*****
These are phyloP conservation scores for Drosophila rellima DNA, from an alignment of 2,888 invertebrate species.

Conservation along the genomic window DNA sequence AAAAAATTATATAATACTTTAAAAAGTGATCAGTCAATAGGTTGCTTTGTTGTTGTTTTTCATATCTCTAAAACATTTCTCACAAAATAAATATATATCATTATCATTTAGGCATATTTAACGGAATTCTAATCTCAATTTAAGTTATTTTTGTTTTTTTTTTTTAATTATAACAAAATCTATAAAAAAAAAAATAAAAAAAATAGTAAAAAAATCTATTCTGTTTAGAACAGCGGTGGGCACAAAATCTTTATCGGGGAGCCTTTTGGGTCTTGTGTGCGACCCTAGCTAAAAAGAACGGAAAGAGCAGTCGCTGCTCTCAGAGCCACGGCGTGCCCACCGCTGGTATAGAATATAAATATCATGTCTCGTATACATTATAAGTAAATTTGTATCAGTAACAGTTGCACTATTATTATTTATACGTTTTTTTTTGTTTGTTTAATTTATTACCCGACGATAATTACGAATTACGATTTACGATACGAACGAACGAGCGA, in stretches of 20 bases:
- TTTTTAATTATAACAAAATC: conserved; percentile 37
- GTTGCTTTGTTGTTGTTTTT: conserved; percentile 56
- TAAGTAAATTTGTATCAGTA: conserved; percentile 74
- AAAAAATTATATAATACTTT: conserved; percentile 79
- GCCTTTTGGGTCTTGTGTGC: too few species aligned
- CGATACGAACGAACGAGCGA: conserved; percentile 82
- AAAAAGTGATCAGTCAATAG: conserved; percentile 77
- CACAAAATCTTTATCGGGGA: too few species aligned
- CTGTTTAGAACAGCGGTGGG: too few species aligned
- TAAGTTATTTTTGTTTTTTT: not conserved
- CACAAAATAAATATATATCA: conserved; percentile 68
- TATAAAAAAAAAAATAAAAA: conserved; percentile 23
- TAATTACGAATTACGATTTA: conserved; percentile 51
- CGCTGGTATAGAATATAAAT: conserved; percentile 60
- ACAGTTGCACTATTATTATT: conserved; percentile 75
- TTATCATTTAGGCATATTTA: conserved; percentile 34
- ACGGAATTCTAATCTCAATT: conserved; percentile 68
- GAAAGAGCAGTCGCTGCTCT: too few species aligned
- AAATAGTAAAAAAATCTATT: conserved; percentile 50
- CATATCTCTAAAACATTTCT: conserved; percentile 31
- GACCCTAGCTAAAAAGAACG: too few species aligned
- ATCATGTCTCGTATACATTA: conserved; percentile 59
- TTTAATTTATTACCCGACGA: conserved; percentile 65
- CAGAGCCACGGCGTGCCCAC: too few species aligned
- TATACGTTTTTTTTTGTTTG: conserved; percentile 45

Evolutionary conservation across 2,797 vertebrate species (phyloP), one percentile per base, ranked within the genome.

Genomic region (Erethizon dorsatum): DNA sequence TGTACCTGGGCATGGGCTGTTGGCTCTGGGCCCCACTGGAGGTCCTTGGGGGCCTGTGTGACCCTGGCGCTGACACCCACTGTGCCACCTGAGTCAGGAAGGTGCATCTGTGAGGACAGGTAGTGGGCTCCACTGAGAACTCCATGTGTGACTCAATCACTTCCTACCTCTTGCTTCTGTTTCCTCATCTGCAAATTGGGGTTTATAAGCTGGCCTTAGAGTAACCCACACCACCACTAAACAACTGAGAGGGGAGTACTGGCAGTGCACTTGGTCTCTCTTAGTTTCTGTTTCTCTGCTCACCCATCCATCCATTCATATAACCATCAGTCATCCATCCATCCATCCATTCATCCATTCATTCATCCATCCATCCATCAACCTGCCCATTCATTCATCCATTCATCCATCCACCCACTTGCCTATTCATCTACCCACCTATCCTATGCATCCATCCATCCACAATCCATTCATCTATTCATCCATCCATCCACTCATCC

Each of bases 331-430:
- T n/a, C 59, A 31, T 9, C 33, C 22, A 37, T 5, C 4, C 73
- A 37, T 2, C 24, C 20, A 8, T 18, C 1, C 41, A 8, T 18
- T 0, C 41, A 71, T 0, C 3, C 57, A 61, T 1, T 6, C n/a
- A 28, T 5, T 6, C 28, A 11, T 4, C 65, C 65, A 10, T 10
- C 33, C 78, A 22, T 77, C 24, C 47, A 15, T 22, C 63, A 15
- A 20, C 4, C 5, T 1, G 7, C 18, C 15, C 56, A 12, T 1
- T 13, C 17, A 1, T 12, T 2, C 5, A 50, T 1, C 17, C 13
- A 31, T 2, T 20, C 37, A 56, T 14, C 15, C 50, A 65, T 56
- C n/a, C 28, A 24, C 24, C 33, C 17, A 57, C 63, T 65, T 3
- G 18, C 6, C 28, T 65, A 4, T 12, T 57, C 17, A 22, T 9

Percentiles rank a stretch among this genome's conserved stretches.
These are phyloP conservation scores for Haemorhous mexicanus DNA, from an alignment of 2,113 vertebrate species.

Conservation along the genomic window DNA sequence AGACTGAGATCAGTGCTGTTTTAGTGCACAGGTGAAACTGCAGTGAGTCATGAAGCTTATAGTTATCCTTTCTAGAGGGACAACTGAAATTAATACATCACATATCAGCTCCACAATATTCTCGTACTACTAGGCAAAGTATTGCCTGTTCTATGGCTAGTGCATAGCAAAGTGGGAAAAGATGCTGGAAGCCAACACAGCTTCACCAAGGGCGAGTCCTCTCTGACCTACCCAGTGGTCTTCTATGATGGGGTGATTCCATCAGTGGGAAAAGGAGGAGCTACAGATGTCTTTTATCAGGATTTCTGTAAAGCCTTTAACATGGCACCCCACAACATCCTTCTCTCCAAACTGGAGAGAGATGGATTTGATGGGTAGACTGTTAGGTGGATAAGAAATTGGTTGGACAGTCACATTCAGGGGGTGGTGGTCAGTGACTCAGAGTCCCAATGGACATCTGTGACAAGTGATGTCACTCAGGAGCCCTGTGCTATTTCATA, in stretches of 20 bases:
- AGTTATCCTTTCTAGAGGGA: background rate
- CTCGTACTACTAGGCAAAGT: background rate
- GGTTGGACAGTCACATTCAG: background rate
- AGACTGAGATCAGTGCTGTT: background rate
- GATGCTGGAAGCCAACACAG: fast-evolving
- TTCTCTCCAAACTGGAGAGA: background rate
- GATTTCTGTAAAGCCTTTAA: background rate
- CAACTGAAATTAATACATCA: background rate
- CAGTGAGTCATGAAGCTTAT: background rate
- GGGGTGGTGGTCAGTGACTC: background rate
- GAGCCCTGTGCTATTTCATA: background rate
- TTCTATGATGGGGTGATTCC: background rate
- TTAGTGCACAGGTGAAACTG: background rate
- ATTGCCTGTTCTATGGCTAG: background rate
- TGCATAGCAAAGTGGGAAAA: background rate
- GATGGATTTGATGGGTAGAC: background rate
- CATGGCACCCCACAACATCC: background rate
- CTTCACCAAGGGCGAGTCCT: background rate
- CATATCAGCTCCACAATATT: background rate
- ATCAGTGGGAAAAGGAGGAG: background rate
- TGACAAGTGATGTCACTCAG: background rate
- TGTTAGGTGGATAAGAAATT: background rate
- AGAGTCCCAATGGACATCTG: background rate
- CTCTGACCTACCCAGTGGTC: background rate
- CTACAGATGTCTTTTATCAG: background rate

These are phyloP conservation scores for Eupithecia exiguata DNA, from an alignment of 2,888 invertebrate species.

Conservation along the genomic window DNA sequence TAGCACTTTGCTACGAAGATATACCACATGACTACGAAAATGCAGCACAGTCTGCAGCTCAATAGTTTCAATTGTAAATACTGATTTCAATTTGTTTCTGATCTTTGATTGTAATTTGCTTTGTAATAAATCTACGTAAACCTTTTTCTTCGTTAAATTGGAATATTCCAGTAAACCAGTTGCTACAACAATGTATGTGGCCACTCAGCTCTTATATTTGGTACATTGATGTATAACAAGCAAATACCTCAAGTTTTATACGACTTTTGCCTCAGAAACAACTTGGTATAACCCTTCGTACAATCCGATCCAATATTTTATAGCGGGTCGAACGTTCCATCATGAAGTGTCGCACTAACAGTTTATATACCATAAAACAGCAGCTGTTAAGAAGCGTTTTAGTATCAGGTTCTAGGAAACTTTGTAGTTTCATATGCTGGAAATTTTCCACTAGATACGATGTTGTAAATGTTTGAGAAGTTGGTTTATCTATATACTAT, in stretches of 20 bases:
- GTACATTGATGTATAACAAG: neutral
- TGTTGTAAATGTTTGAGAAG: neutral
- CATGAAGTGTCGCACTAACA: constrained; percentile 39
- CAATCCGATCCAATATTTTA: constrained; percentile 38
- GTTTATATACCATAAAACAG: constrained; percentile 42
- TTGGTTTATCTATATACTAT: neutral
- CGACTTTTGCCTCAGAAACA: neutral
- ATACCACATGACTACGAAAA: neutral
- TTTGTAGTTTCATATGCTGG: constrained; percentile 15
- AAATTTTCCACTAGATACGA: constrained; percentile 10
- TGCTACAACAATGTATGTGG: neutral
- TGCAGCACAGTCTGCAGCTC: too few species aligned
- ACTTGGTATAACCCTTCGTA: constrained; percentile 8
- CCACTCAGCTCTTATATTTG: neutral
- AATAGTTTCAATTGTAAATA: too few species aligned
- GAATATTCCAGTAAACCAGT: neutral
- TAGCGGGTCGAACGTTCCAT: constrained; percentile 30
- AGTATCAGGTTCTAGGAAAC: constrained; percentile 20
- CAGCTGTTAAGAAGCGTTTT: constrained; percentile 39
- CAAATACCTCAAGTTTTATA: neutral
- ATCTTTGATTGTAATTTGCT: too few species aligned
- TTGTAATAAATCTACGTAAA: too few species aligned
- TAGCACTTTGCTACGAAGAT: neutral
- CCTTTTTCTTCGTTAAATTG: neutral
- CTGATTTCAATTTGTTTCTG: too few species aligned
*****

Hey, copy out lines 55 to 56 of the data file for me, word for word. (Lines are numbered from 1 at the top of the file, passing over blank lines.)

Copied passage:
- TTCTATGATGGGGTGATTCC: background rate
- TTAGTGCACAGGTGAAACTG: background rate